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Method Distinguishes Wild and Farmed Salmon

by 5m Editor
6 October 2009, at 1:00am

UK - A new technology examining the chemistry of fish scales has been developed to tell the difference between farmed and wild salmon.

University of Southampton geochemist Clive Trueman, who led the research together with the Scottish Association for Marine Science, said fish scales are formed from the same chemicals as bones and teeth, preserving a chemical record of the water the fish lived in throughout its life.

The scientist found levels of the trace metal manganese were always much higher in farmed fish, according to a report on Official Wire.

The researchers say that the trace metal in the scales is probably cased by the manganese supplement in the fish food and because under the fish cages the conditions promote the recycling of manganese in the water column.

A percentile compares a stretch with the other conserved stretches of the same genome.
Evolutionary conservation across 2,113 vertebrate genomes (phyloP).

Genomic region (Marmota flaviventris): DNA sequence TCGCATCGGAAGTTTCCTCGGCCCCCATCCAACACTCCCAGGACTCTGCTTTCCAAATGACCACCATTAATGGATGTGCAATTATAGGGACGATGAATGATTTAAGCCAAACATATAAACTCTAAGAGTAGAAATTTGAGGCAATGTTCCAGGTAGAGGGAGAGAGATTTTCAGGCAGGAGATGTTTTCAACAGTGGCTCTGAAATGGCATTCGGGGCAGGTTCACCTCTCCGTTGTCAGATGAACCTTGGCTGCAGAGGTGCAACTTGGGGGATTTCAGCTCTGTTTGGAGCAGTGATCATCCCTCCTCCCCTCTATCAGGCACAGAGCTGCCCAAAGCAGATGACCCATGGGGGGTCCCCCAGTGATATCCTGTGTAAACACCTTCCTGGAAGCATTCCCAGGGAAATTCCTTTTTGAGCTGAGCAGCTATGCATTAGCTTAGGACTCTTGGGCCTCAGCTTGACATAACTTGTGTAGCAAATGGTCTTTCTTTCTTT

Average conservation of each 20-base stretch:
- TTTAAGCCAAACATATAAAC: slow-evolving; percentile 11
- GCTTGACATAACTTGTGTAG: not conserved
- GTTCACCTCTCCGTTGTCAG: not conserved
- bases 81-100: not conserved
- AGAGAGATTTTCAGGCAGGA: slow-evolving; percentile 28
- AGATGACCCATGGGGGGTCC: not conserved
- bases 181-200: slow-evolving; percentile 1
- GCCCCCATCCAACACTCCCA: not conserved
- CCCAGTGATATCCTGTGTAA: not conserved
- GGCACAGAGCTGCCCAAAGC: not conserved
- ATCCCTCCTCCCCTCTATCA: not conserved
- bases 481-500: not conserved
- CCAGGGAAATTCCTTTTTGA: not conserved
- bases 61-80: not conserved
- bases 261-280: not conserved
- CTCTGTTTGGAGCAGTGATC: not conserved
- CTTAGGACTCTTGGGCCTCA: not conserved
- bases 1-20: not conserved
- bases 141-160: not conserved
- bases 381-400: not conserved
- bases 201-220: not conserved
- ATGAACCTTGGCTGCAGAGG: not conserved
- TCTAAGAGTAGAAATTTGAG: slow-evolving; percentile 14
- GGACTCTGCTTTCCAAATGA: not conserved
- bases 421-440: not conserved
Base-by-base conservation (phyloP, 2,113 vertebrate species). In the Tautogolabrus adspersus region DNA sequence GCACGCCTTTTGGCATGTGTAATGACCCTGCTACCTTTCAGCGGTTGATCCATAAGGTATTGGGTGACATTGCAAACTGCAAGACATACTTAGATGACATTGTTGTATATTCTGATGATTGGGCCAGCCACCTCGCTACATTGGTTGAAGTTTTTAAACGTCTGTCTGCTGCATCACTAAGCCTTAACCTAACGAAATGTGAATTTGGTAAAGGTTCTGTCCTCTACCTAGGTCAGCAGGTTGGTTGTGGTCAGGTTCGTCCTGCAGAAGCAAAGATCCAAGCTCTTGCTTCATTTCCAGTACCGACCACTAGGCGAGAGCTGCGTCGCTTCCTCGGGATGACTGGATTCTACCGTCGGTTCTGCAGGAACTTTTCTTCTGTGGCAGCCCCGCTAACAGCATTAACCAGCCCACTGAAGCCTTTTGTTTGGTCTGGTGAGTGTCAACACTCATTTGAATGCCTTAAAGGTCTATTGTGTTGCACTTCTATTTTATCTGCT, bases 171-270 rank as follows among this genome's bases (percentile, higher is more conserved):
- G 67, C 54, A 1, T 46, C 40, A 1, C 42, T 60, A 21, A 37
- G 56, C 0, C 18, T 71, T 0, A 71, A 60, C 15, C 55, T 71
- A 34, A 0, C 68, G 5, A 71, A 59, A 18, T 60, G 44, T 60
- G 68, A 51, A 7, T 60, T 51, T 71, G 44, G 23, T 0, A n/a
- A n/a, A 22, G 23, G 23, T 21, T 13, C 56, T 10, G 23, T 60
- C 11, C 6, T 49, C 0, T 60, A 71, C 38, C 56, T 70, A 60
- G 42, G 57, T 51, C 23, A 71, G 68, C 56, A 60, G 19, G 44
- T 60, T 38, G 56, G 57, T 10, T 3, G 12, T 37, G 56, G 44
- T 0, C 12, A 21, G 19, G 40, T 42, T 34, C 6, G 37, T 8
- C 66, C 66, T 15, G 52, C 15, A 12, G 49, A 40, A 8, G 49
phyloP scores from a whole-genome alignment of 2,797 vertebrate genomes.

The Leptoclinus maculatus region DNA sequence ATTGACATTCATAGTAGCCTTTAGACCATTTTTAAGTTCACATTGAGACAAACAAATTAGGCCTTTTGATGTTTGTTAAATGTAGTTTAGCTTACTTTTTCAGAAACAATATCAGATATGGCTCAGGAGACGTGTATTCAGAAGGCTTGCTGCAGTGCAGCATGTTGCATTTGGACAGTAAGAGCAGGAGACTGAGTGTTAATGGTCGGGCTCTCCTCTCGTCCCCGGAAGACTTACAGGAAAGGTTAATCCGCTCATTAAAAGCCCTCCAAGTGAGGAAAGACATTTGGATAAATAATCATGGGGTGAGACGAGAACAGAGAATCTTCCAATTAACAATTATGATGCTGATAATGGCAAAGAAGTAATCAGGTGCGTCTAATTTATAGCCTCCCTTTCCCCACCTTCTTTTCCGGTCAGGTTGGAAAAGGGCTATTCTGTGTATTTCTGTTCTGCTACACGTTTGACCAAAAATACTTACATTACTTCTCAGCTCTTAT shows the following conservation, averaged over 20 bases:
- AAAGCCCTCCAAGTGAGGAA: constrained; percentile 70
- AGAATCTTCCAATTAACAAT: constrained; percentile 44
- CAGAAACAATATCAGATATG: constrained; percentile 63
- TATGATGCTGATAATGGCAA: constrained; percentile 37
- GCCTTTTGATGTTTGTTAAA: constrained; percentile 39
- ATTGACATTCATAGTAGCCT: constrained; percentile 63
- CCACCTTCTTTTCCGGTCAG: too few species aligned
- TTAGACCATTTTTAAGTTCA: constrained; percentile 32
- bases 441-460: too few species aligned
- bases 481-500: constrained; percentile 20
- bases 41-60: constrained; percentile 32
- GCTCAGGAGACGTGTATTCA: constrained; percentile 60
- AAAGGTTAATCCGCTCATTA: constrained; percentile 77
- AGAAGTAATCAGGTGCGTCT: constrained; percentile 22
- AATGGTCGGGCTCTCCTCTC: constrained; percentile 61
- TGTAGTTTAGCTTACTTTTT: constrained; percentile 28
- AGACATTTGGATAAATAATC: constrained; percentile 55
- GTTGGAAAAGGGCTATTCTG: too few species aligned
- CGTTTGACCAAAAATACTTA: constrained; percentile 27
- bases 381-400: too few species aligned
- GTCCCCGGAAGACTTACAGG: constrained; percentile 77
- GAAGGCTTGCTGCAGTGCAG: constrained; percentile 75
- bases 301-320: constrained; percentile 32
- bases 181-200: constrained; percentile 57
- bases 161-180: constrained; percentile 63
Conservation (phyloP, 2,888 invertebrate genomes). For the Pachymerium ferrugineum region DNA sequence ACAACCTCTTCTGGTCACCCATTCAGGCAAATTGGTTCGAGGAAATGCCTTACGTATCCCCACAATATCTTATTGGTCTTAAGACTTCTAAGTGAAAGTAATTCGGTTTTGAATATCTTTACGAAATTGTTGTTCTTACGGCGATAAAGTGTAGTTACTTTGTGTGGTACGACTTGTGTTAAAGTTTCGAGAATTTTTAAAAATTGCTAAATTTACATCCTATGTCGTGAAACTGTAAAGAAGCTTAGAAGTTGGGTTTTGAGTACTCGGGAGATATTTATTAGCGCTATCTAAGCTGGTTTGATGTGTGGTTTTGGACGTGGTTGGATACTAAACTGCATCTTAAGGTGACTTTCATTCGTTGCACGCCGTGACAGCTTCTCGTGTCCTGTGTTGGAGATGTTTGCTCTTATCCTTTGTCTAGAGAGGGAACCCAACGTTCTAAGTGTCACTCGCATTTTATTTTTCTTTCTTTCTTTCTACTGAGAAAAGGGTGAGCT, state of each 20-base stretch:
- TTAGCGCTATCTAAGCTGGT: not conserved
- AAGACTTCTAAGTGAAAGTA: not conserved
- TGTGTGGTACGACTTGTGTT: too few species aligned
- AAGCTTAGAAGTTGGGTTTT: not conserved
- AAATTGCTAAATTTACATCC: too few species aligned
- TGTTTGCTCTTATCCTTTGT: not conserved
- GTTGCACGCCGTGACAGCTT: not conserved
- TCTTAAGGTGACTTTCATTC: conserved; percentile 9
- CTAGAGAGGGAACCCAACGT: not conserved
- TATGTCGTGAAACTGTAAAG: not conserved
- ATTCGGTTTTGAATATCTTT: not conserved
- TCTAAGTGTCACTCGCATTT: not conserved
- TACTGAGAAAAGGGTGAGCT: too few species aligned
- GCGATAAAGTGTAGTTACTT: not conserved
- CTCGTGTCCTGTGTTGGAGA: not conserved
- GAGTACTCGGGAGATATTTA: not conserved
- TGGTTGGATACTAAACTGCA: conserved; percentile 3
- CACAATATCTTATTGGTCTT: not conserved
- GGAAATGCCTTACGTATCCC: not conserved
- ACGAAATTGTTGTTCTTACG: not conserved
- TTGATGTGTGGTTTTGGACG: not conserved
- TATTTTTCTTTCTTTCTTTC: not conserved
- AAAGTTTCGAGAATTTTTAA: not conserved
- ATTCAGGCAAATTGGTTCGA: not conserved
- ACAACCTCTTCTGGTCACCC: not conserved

The team has been able to distinguish between farmed and wild fish with a 98 per cent accuracy.

The technology can be used to assess the proportion of escaped salmon in rivers as part of a potential wildlife conservation exercise.

The team also found differences in the chemistry of scales between fish farms that might allow researchers to identify individual farms responsible for the release of wild fish.

The research appeared in the journal Marine Ecology Progress.

5m Editor

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